Businesses Increasingly See Crypto Mining Attacks in Cloud Infrastructures

Cryptocurrency mining is reportedly one of the most observed objectives of hackers attacking businesses’ cloud infrastructures, according to a report by AT&T Cybersecurity on March 14.

The cybersecurity wing of United States telecoms firm AT&T stated that organizations of all sizes continue to face major crypto mining attacks despite the ongoing bear market.

In the new report, AT&T examined the most significant forms of cryptojacking associated with mining attacks on organizations’ cloud infrastructure.

AT&T outlined four major cryptojacking tactics used by hackers such as compromising container management platforms, control panel exploitation, theft of application programming interfaces (APIs), as well as spreading malicious Docker images.

Container management is a major process deployed by enterprise systems, which includes all necessary components to run software, including files and libraries. AT&T researchers have found that crypto jackers were using unauthenticated management interfaces and opened APIs to compromise container management platforms for illicit cryptocurrency mining.

In this regard, AT&T cited an attack reported by security vendor RedLock, where an attacker compromised open-source container management system Kubernetes. The attackers used the compromised Kubernetes server in Amazon Web Services to mine Monero (XMR) and take over access to client data.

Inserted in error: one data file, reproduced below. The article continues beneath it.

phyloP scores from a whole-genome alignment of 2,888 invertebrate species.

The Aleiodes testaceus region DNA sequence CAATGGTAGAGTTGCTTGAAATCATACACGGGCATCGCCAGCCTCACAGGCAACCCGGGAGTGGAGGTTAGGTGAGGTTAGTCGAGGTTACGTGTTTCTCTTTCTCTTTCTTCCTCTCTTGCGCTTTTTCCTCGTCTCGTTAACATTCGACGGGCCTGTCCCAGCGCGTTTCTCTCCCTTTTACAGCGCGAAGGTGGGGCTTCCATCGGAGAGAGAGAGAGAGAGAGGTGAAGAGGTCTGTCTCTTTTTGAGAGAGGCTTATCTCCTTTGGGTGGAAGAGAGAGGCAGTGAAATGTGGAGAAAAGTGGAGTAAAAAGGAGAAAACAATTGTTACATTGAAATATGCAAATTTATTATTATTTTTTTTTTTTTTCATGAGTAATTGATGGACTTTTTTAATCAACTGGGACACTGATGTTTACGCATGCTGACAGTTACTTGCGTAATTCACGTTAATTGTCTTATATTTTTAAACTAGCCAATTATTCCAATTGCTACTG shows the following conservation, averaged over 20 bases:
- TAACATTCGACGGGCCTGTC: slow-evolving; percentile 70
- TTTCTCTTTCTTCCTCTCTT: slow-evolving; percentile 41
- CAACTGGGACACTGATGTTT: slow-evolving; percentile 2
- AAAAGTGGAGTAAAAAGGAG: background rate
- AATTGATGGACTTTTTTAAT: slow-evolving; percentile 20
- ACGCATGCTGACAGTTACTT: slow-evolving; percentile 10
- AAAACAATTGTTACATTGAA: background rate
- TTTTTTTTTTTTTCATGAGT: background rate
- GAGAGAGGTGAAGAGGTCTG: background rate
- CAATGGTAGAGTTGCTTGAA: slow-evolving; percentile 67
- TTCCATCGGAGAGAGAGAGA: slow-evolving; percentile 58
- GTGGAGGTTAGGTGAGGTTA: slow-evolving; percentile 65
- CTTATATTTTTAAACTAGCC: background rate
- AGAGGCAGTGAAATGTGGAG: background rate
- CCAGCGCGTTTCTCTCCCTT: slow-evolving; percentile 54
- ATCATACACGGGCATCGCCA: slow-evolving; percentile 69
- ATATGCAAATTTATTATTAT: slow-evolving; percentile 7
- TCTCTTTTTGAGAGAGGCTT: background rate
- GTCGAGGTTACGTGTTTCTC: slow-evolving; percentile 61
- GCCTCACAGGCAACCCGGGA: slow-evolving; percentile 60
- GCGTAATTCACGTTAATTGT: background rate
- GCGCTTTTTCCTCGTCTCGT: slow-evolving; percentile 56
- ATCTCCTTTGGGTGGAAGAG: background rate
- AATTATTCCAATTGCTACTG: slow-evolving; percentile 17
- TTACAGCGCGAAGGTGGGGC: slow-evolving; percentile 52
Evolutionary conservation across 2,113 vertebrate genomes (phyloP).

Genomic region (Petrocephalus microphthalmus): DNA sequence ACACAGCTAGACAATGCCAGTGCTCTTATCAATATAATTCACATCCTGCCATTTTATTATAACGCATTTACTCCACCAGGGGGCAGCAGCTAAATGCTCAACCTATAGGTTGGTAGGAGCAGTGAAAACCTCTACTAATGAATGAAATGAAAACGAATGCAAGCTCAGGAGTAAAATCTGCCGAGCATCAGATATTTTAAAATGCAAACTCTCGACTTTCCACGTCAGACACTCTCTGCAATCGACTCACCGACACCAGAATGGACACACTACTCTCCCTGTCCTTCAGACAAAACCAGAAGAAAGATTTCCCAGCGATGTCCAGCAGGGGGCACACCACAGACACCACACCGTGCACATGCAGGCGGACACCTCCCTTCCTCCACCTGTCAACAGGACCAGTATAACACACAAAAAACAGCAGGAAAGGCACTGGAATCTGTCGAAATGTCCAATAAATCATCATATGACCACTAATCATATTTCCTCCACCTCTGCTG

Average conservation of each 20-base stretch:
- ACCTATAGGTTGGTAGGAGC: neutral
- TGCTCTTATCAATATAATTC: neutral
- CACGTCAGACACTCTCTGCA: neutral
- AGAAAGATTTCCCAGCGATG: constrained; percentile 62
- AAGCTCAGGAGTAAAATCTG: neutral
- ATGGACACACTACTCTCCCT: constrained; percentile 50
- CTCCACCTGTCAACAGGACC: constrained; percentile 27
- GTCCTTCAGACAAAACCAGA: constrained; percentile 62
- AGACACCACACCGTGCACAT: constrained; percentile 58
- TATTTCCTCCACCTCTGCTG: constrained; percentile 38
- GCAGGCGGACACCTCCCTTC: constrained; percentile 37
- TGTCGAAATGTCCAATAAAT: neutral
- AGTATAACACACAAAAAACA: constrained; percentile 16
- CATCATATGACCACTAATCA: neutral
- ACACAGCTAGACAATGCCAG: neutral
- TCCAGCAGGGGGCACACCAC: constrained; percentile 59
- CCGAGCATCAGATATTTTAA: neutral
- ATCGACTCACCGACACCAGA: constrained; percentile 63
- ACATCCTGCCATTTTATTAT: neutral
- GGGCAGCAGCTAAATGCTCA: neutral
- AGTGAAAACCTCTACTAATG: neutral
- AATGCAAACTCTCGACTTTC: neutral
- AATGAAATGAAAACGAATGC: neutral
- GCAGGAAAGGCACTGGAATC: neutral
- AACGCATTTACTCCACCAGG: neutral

After providing a detailed description of hackers’ strategies to mine crypto through cloud structures, AT&T provided a number of recommendations for detecting mining attacks on cloud systems.

Recently, crypto mining service Coinhive announced its closure, as the platform has reportedly become economically inefficient. It reportedly had to shut down its services amidst a 50 percent decline in hash rate following the last Monero hard fork. The firm said its would halt operations on March 8, 2019, while users’ dashboards will be accessible until April 30, 2019.

Following the news, researchers from Canadian Concordia University reported that Coinhive script was placed on more than 30,000 websites, representing 92 percent of all websites based on JavaScript cryptocurrency mining scripts.



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